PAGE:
small-but-adequate kitchens. If we
crave cafeteria food, we eat at the Men-
sa, the university-owned chowhall in
town.
The main dorm in Freiburg, "die
Studentensiedlung," is almost two
miles from the university. A trip to the
university lasts all day. Unlike in
Ann Arbor, walking home for an hour
break between classes just doesn't
work.
The organizational and social dif-
ferences can be, just as striking as the
physical ones. For example, a
professor from the U-M would be
aghast at the conduct in the average
lecture hall in Germany. Students in
lecture, expecially in the larger lecture
halls, talk freely throughout the period,
disregarding the lecturer. People come
and go during the lecture, making no
attempt to go out of their way to be
quiet.
IN MOST cases, a German professor
in undaunted by such behavior. In fact,

By Mark Ryan

many professors never lift their heads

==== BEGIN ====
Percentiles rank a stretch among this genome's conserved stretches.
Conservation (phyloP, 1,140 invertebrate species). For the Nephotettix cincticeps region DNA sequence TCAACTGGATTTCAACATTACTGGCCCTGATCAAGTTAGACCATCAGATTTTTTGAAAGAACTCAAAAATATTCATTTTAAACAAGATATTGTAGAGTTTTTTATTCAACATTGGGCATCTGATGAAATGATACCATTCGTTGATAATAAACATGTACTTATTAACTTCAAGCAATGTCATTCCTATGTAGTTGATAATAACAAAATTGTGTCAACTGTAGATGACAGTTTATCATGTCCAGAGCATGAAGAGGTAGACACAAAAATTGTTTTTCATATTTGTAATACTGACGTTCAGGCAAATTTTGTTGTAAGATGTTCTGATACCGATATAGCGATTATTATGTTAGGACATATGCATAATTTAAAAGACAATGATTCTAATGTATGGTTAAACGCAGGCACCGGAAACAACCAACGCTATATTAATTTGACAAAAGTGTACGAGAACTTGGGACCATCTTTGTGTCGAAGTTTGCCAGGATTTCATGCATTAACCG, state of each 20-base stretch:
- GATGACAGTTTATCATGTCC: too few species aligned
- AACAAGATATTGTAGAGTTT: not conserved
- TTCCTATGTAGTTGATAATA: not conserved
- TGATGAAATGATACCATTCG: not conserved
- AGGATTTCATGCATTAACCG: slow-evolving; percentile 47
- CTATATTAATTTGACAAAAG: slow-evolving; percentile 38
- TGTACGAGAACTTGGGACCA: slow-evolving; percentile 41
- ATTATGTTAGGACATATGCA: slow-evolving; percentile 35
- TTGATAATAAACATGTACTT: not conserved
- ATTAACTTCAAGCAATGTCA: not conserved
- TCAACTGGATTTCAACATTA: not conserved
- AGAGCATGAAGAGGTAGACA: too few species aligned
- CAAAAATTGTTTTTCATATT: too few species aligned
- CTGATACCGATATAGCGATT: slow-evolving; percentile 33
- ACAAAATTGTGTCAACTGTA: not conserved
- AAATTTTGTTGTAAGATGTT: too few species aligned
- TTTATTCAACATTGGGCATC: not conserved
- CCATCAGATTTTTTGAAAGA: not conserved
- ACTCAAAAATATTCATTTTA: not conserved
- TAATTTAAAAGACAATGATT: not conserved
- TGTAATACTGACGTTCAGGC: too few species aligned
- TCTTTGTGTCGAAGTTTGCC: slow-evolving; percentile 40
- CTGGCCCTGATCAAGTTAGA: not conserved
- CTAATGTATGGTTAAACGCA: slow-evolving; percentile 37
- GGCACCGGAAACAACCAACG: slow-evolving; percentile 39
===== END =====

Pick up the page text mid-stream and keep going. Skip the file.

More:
for any reason, but rather read off a
manuscript the entire hour.
Under the German system the
students are left to fend for themselves
much more than in the States. A
Michigander might be at a loss here, as
I was at first, due to the lack of such
things as a required reading list. There
aren't even required books. The
professor will usually recommend a
few books during the first lecture in
case anyone wants to read up on the
material.
Not only are there no reading lists,
but there are no grades for most
classes. "Klausuren," as the Germans
call them, or exams, as they are known
to us, are rare here. It may be hard to
imagine life without a midterm, but it
does e*ist. The students here are tested
after two and four years to determine if
they can advance to the upper class or
graduate level.
SOME STUDENTS in Freiburg
rarely go to lectures. The skipping is
not taken seriously by either students
or faculty. Many students feel they can
achieve what they need without the lec-
tures.
The U of Freiburg has its own version
of CRISP, called "das Schwar-
tzebrett." This is a bulletin board, or
sometimes a table, outside the respec-

tive department, with a schedule of
what's offered, when it starts (not
many classes start in the first week of